My daughter bought this book for me for Christmas ....my love of cooking, the love of my husband & children & the craziness of my childhood must have drawn her to this book.....There were times in the book where Candace's childhood & my childhood where taking the same path, it was actually scary at times to read it. I loved Candace's story of her life & jobs & relationships, but mostly I connected with her stories of family & food .......she told a very interesting & open story of her life.....I My daughter bought this book for me for Christmas ....my love of cooking, the love of my husband & children & the craziness of my childhood must have drawn her to this book.....There were times in the book where Candace's childhood & my childhood where taking the same path, it was actually scary at times to read it. I loved Candace's story of her life & jobs & relationships, but mostly I connected with her stories of family & food .......she told a very interesting & open story of her life.....I really enjoyed it, even when it brought certain aspects of my childhood to the front of my mind & it made me angry......LOL

  19. 5 out of 5

    Rachel Rose

    Candace Walsh has written a delicious memoir. Her recipe for a life well-lived consists of one part unflinching honesty, one part heartache, one part erotic desire, and one part hunger, seasoned with a generous dash of humor. There is so much to admire in this collection, from the family recipes to the achingly beautiful vows she and her beloved exchanged, cooked up from scratch. If I have one bone to pick (all puns intended) it is that this book is too rich a dish: Walsh’s life could easily hav Candace Walsh has written a delicious memoir. Her recipe for a life well-lived consists of one part unflinching honesty, one part heartache, one part erotic desire, and one part hunger, seasoned with a generous dash of humor. There is so much to admire in this collection, from the family recipes to the achingly beautiful vows she and her beloved exchanged, cooked up from scratch. If I have one bone to pick (all puns intended) it is that this book is too rich a dish: Walsh’s life could easily have filled two memoirs, and there were scores of scenes where I would have happily lingered, but was pulled away too soon. This dish on life, love, identity and family is mouthwatering.

  20. 4 out of 5

    Diane Agnew

    I started reading this book on the plane en route to a funeral. I had no expectations, only a desire to read a book that would captivate me, humor me, and expand my edges. A few days later, I was done with "Licking the Spoon"; I could not put the book down and eagerly read through the pages, discovering as much about myself as about Candace. Candace's honesty and vulnerability captured my heart, pulling me in and along as I read. I am grateful I picked this book and that Candace took the leap to I started reading this book on the plane en route to a funeral. I had no expectations, only a desire to read a book that would captivate me, humor me, and expand my edges. A few days later, I was done with "Licking the Spoon"; I could not put the book down and eagerly read through the pages, discovering as much about myself as about Candace. Candace's honesty and vulnerability captured my heart, pulling me in and along as I read. I am grateful I picked this book and that Candace took the leap to write such a beautiful memoir. This book is solidly ranked in my top books of all time and is a top recommendation to everyone.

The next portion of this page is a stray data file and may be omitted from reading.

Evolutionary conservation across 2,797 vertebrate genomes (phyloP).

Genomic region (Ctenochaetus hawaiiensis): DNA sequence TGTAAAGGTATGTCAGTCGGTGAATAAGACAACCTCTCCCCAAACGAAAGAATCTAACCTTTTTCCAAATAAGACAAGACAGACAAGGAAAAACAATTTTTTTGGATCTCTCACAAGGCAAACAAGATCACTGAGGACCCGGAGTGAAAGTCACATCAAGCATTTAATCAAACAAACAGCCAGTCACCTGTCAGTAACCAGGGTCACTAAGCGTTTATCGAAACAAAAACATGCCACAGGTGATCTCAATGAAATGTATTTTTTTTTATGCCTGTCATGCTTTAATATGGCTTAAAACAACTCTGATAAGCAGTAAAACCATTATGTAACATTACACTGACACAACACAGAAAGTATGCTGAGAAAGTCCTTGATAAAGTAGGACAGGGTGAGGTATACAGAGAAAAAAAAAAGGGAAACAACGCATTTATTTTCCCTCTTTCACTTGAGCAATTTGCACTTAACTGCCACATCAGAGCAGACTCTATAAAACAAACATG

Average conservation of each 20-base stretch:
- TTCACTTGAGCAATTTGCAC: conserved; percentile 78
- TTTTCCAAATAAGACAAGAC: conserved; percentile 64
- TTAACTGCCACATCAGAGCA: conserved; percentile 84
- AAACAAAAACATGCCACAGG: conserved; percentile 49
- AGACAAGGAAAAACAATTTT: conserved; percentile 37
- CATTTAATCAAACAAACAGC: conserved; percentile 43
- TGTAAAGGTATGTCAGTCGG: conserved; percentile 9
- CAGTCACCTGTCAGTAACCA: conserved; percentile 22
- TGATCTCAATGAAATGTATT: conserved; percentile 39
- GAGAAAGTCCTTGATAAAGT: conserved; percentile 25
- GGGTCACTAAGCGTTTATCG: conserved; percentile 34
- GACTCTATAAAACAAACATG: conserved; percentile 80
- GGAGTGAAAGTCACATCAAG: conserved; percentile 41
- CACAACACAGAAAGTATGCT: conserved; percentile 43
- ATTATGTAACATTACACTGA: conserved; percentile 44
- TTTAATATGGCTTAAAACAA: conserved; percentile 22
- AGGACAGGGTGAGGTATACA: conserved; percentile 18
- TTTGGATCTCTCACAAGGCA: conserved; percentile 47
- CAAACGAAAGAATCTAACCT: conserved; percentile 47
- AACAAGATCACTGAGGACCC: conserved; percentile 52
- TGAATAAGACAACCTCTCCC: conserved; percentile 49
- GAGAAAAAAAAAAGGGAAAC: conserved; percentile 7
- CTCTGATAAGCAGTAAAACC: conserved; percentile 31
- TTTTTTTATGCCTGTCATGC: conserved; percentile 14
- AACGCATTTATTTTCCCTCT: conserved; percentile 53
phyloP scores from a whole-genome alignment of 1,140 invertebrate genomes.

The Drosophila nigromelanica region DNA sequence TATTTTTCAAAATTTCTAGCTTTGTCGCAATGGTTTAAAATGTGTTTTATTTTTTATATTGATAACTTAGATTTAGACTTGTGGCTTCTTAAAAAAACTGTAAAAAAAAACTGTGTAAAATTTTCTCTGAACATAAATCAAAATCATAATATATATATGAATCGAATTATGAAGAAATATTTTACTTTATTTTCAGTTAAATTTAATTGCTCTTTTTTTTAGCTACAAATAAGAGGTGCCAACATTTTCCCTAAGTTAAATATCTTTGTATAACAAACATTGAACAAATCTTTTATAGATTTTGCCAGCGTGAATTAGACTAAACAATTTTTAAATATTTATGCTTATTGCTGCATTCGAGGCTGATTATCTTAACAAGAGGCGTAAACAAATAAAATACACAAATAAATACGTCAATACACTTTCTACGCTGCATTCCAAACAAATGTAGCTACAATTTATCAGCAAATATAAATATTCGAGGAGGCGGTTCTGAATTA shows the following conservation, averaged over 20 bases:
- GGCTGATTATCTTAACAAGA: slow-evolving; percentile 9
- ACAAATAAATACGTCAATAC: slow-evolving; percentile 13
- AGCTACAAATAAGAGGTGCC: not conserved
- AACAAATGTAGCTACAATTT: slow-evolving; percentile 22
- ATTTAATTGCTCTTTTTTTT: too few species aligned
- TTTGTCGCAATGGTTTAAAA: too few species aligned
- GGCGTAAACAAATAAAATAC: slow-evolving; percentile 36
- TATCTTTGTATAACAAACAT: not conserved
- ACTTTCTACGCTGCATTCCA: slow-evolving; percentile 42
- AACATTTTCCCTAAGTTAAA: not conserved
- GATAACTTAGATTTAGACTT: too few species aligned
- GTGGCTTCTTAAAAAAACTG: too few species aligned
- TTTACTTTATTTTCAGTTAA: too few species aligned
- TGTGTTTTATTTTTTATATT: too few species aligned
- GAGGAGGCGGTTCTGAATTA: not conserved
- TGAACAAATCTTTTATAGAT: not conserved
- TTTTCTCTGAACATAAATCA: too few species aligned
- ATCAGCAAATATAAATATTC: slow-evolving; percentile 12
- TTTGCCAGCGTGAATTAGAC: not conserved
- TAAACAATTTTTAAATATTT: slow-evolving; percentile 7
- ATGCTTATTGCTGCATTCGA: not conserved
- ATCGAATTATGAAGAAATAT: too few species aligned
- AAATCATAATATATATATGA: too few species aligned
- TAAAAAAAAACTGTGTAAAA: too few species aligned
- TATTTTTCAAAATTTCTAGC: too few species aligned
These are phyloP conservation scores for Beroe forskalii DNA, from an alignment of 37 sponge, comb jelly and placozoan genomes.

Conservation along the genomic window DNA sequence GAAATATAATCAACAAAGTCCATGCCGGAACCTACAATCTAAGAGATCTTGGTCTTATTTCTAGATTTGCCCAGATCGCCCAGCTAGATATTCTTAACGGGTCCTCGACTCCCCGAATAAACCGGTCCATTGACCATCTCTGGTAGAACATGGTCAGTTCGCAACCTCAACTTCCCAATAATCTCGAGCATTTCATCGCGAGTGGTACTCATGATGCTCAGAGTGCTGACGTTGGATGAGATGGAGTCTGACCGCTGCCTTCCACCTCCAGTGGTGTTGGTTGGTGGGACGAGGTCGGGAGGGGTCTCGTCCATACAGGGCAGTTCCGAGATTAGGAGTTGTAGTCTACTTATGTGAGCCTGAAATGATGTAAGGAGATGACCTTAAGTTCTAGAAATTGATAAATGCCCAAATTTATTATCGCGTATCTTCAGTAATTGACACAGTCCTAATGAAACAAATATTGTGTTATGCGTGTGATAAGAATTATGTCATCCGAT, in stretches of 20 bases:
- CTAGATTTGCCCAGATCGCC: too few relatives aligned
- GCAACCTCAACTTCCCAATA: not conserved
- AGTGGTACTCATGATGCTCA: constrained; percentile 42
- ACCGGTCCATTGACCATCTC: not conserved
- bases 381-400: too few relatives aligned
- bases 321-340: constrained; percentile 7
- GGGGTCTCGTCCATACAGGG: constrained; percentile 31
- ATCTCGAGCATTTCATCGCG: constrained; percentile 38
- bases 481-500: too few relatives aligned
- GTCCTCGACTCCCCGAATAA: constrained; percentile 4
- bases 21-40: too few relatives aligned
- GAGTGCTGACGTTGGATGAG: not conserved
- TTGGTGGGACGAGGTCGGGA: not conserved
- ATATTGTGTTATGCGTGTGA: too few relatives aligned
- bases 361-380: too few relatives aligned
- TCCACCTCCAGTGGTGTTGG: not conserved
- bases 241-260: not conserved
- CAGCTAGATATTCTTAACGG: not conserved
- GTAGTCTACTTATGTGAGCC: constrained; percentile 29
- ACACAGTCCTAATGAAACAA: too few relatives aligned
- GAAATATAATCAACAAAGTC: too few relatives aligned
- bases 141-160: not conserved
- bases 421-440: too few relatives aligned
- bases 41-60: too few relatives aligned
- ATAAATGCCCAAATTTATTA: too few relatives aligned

21. 5 out of 5

    Kristin Louise Duncombe

    A fabulous whirlwind journey through the emotional development of a person from girlhood to womanhood. Walsh is candid and interesting and tells it like it is in terms of her struggles with complicated family dynamics, self image, eating disorders, and relational struggles, with all sorts of brave exploration of the discovery process of her sexual identity. Of course the culinary thread that runs through the book is also delectable and fun, but I am a lover of memoir before a lover of food lit, A fabulous whirlwind journey through the emotional development of a person from girlhood to womanhood. Walsh is candid and interesting and tells it like it is in terms of her struggles with complicated family dynamics, self image, eating disorders, and relational struggles, with all sorts of brave exploration of the discovery process of her sexual identity. Of course the culinary thread that runs through the book is also delectable and fun, but I am a lover of memoir before a lover of food lit, and I give a resounding 5 Stars to Licking the Spoon for being what I believe good memoir is: honest, descriptive, engaging, and compelling. A great read!

  22. 5 out of 5

    Meg

    I'm so excited that this is the first book I read for the new year! I couldn't put it down. Candace Walsh's book will suck you in and not spit you out until you finish at 2:30 a.m. The story of how her family pieced together and how food was an integral part of it makes you feel at home. The angst of her youth and young adulthood hold you in thrall and make you want to rush to the end to see how it all turned out. Bonus: recipes throughout and at the end of the book! I can't wait to try some of t I'm so excited that this is the first book I read for the new year! I couldn't put it down. Candace Walsh's book will suck you in and not spit you out until you finish at 2:30 a.m. The story of how her family pieced together and how food was an integral part of it makes you feel at home. The angst of her youth and young adulthood hold you in thrall and make you want to rush to the end to see how it all turned out. Bonus: recipes throughout and at the end of the book! I can't wait to try some of them out in my own kitchen!